Former neo-Nazi Michael Kent has decided to remove his swastika tattoos after becoming friends with his black probation officer Tiffany Whittier, who he claims pushed away the hate in his life and introduced him to love. Kent was a white supremacist and involved in neo-Nazi groups in Arizona for twenty years, committing hate crimes and recruiting young people into the group. During his time as a white supremacist, he had two swastika tattoos put on his chest and a large tattoo of “white pride” placed along his back. He tells BBC that, “Every letter I had of the white pride, I had to go on a mission and I had to hurt somebody to gain each letter of that.”
He claims that his lifestyle of hate stems from his childhood in a prominently black neighbourhood, where he claims he often had to fight others to help his family survive. His first influential encounter with a black man was when he was twelve years old – the man broke into his house and tried to rape his mother. The second encounter was with the mother of one of Kent’s black friends, who claimed that she did not want “that blue-eyed devil in this house.” In his interview, Kent speaks about how even though it was a very small amount of black people who treated him badly, it fuelled his hatred and he decided to start hating blacks and other minorities more than anything else. During the next few years, Kent acquired excessive hate paraphernalia which hung in his house, including swastikas, confederate flags, and pictures of Hitler.
Kent had an incredibly violent crime record and recently completed a prison term for drugs and weapons charges. Whittier was assigned as his probation officer for a year after his release and knew of his violent and hateful past, but decided to remain with his case. According to Kent, she was the first probation officer to visit him alone, claiming that previously the probation officers had come in pairs due to his propensity for violence. Her courage impressed him and he decided to allow her the benefit of the doubt. Over the next year, their friendship made Kent a less hateful and aggressive person, and he began to get rid of his Nazi belongings. Kent finally elected to have his tattoos removed by the American non-profit organization Redemption Ink, which covers or removes hate-related tattoos. His tattoos are now covered by an extremely large wolf face across his chest, a process which he says has been extremely emotional, “They are turning all this ugliness into something beautiful. I am almost in tears every time.”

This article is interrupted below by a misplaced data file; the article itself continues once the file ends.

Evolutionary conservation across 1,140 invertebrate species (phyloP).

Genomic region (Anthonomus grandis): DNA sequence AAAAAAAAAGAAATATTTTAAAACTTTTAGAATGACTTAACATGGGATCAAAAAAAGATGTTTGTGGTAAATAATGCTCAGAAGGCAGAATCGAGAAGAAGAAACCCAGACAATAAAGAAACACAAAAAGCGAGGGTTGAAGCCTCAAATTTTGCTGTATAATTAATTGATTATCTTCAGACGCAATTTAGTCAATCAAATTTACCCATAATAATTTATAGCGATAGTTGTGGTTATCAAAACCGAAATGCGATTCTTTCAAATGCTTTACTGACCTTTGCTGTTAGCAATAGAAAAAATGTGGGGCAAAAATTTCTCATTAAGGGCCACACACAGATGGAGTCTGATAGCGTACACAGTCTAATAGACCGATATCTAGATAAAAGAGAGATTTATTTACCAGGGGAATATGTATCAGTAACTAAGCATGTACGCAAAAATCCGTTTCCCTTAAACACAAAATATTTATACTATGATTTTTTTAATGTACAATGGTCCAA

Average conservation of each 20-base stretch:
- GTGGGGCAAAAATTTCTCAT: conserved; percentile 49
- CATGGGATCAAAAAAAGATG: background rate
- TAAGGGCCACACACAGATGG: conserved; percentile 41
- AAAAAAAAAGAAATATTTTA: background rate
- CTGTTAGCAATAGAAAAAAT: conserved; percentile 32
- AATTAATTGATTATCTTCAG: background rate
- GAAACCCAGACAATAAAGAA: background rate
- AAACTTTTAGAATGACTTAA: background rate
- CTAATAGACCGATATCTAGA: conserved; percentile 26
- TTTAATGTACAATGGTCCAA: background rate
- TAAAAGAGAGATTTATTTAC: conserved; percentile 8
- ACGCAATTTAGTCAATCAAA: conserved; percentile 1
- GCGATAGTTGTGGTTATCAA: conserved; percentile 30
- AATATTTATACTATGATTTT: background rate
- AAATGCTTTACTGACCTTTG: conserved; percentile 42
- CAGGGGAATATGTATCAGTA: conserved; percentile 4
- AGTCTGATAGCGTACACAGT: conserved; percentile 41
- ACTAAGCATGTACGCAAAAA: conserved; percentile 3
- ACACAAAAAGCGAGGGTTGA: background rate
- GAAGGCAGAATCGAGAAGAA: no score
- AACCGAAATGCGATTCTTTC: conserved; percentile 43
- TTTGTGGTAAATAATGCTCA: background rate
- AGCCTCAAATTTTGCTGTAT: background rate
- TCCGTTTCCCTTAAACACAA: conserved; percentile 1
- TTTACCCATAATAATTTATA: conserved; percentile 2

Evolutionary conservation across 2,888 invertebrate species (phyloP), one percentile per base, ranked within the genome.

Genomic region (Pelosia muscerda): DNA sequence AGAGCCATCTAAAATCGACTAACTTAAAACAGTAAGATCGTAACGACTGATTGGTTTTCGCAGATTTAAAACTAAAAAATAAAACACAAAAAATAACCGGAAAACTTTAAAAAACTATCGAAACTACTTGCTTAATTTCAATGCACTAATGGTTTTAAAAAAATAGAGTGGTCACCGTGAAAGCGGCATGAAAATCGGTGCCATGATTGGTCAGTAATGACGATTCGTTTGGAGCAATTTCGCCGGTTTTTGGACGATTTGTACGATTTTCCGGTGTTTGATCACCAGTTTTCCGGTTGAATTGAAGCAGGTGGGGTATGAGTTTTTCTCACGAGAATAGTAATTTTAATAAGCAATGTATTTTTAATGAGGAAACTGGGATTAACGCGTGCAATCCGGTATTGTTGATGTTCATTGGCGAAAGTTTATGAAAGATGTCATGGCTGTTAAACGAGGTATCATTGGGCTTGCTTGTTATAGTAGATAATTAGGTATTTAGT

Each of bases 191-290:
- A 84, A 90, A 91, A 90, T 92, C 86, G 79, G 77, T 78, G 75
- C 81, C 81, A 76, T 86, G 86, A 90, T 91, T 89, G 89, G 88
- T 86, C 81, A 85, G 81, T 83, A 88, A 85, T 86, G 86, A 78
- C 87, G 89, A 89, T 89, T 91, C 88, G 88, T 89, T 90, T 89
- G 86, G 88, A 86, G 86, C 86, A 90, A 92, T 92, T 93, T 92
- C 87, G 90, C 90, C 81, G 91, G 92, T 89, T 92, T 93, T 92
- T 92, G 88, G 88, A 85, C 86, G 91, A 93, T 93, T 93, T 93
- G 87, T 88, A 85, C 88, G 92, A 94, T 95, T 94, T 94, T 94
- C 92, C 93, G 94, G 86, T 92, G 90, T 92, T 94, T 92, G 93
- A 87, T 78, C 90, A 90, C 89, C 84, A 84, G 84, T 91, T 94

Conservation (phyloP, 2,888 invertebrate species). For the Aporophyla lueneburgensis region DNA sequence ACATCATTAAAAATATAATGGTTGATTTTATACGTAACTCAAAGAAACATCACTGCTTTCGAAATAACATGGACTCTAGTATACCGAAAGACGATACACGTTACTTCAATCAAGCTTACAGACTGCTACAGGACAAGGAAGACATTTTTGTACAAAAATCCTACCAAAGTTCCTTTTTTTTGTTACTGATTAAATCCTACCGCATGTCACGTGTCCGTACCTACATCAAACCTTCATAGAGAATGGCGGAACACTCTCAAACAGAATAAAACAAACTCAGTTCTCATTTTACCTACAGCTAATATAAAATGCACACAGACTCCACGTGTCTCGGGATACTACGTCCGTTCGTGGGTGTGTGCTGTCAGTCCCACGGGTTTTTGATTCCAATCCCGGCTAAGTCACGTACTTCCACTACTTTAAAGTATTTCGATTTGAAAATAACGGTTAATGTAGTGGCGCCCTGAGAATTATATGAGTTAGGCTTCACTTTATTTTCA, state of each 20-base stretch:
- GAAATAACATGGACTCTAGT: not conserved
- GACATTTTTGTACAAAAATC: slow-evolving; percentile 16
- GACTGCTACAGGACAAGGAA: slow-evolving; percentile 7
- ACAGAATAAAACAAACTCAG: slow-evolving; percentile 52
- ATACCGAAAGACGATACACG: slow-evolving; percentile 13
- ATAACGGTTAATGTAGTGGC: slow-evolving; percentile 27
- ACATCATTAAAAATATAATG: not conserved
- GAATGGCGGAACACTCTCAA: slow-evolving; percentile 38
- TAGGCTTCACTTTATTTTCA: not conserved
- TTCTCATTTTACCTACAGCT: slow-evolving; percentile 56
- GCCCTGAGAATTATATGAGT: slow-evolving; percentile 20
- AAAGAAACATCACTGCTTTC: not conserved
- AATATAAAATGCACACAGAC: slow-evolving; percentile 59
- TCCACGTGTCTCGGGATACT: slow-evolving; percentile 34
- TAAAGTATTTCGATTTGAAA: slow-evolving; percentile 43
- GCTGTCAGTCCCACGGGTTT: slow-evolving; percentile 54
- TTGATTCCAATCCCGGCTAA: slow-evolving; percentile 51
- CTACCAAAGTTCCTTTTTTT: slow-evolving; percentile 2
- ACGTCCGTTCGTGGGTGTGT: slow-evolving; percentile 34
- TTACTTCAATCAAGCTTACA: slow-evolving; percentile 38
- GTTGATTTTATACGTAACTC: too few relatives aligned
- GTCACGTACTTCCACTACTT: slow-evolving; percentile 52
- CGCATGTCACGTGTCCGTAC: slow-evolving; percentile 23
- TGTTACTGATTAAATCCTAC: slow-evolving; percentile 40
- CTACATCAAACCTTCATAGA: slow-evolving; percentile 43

Whittier and Kent hope that their story will encourage others to be more open-minded and to combat racisms wherever it is seen; the duo plan on writing a book about their experiences and want to create a Facebook group to have a more open dialogue about race issues.
This story, while touching and truly life changing for those involved, raises an important question of the possibility of redemption for those who have been so hateful and violent for most of their lives. Choosing to embrace love rather than hate is a path everyone should aspire to take; in a world where white supremacy is gaining more traction amid increasing racial tensions, it is refreshing to see someone reevaluate their actions and choose to be more loving. Yet, it cannot be denied that, to an extent, atonement is necessary for the suffering that white supremacists such as Kent have caused. Although it is true that Kent served time in prison for some of his more violent escapades, mandatory punishment is not the same as voluntary. Kent believes that the 15-hour, painful process, of covering and removing his tattoos will help him atone for his violence, but will not relieve him completely of his guilt.
While it is often not simple or easy to forgive someone who caused so much suffering, as a country, America must try. In a world so divided, we must embrace those who step away from lives of hate and choose to spread kindness. To see a person such as Michael Kent, who is attempting to truly apologize for his actions, and to still shun him, is to perpetuate the hate and close-mindedness that fuel neo-Nazis.
Humans are not simply black and white, nor are we static creatures – we live in shades of grey and make choices that we often look back upon with shame. How we choose to move forward and deal with the mistakes made, despicable as they may be, is what defines us and allows us to become better people. It is almost impossible to call Michael Kent a great man, but he is progressing; one day, he might even be a really good man. To deny him this is journey is to essentially deny him his right to be human.
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